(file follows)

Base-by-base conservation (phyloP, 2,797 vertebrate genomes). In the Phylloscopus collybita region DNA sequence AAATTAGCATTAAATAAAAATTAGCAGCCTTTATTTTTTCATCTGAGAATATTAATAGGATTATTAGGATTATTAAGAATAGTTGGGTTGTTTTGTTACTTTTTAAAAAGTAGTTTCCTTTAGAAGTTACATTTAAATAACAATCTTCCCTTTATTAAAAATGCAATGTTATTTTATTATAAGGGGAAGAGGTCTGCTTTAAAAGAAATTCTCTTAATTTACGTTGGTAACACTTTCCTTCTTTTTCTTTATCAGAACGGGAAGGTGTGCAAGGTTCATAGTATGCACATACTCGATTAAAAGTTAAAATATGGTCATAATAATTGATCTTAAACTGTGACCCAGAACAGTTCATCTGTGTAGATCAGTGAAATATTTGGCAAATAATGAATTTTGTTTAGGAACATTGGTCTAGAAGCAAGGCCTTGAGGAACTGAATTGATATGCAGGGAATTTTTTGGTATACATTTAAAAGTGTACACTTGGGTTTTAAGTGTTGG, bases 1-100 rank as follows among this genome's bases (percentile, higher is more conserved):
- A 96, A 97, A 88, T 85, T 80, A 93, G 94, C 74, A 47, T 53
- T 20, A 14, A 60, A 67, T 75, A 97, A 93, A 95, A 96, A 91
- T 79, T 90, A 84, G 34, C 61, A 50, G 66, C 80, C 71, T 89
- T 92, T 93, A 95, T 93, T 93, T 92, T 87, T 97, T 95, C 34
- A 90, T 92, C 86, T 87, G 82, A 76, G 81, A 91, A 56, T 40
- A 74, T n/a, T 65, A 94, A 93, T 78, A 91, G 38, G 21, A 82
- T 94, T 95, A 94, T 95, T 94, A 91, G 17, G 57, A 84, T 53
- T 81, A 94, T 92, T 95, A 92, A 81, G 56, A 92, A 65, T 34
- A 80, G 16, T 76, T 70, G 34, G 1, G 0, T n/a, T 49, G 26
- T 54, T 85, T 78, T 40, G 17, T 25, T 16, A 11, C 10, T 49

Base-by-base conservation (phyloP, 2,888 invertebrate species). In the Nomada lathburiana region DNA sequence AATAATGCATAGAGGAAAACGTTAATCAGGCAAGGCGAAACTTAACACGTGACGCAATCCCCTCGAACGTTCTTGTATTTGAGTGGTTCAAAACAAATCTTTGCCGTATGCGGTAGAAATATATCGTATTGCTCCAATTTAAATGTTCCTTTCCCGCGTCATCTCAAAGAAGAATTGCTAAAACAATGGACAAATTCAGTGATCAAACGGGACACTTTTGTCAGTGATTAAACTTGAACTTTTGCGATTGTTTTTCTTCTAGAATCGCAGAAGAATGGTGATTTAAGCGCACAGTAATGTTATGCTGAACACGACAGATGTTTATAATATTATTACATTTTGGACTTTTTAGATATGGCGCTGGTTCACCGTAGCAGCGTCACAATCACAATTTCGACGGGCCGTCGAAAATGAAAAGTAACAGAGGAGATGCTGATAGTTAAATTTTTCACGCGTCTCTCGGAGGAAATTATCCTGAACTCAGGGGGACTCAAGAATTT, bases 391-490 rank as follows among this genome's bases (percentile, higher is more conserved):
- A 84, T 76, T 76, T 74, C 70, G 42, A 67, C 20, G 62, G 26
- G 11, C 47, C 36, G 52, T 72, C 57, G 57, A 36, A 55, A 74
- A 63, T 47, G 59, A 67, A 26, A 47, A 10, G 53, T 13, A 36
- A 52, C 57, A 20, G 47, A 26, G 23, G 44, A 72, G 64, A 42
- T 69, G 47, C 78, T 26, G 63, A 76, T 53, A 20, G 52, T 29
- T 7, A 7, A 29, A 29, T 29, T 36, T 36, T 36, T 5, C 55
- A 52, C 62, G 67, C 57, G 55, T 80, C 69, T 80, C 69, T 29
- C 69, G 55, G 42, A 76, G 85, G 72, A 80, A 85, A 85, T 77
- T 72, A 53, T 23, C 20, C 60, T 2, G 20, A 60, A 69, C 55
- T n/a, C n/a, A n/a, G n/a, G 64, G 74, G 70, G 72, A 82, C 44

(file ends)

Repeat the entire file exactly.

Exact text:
Base-by-base conservation (phyloP, 2,797 vertebrate genomes). In the Phylloscopus collybita region DNA sequence AAATTAGCATTAAATAAAAATTAGCAGCCTTTATTTTTTCATCTGAGAATATTAATAGGATTATTAGGATTATTAAGAATAGTTGGGTTGTTTTGTTACTTTTTAAAAAGTAGTTTCCTTTAGAAGTTACATTTAAATAACAATCTTCCCTTTATTAAAAATGCAATGTTATTTTATTATAAGGGGAAGAGGTCTGCTTTAAAAGAAATTCTCTTAATTTACGTTGGTAACACTTTCCTTCTTTTTCTTTATCAGAACGGGAAGGTGTGCAAGGTTCATAGTATGCACATACTCGATTAAAAGTTAAAATATGGTCATAATAATTGATCTTAAACTGTGACCCAGAACAGTTCATCTGTGTAGATCAGTGAAATATTTGGCAAATAATGAATTTTGTTTAGGAACATTGGTCTAGAAGCAAGGCCTTGAGGAACTGAATTGATATGCAGGGAATTTTTTGGTATACATTTAAAAGTGTACACTTGGGTTTTAAGTGTTGG, bases 1-100 rank as follows among this genome's bases (percentile, higher is more conserved):
- A 96, A 97, A 88, T 85, T 80, A 93, G 94, C 74, A 47, T 53
- T 20, A 14, A 60, A 67, T 75, A 97, A 93, A 95, A 96, A 91
- T 79, T 90, A 84, G 34, C 61, A 50, G 66, C 80, C 71, T 89
- T 92, T 93, A 95, T 93, T 93, T 92, T 87, T 97, T 95, C 34
- A 90, T 92, C 86, T 87, G 82, A 76, G 81, A 91, A 56, T 40
- A 74, T n/a, T 65, A 94, A 93, T 78, A 91, G 38, G 21, A 82
- T 94, T 95, A 94, T 95, T 94, A 91, G 17, G 57, A 84, T 53
- T 81, A 94, T 92, T 95, A 92, A 81, G 56, A 92, A 65, T 34
- A 80, G 16, T 76, T 70, G 34, G 1, G 0, T n/a, T 49, G 26
- T 54, T 85, T 78, T 40, G 17, T 25, T 16, A 11, C 10, T 49

Base-by-base conservation (phyloP, 2,888 invertebrate species). In the Nomada lathburiana region DNA sequence AATAATGCATAGAGGAAAACGTTAATCAGGCAAGGCGAAACTTAACACGTGACGCAATCCCCTCGAACGTTCTTGTATTTGAGTGGTTCAAAACAAATCTTTGCCGTATGCGGTAGAAATATATCGTATTGCTCCAATTTAAATGTTCCTTTCCCGCGTCATCTCAAAGAAGAATTGCTAAAACAATGGACAAATTCAGTGATCAAACGGGACACTTTTGTCAGTGATTAAACTTGAACTTTTGCGATTGTTTTTCTTCTAGAATCGCAGAAGAATGGTGATTTAAGCGCACAGTAATGTTATGCTGAACACGACAGATGTTTATAATATTATTACATTTTGGACTTTTTAGATATGGCGCTGGTTCACCGTAGCAGCGTCACAATCACAATTTCGACGGGCCGTCGAAAATGAAAAGTAACAGAGGAGATGCTGATAGTTAAATTTTTCACGCGTCTCTCGGAGGAAATTATCCTGAACTCAGGGGGACTCAAGAATTT, bases 391-490 rank as follows among this genome's bases (percentile, higher is more conserved):
- A 84, T 76, T 76, T 74, C 70, G 42, A 67, C 20, G 62, G 26
- G 11, C 47, C 36, G 52, T 72, C 57, G 57, A 36, A 55, A 74
- A 63, T 47, G 59, A 67, A 26, A 47, A 10, G 53, T 13, A 36
- A 52, C 57, A 20, G 47, A 26, G 23, G 44, A 72, G 64, A 42
- T 69, G 47, C 78, T 26, G 63, A 76, T 53, A 20, G 52, T 29
- T 7, A 7, A 29, A 29, T 29, T 36, T 36, T 36, T 5, C 55
- A 52, C 62, G 67, C 57, G 55, T 80, C 69, T 80, C 69, T 29
- C 69, G 55, G 42, A 76, G 85, G 72, A 80, A 85, A 85, T 77
- T 72, A 53, T 23, C 20, C 60, T 2, G 20, A 60, A 69, C 55
- T n/a, C n/a, A n/a, G n/a, G 64, G 74, G 70, G 72, A 82, C 44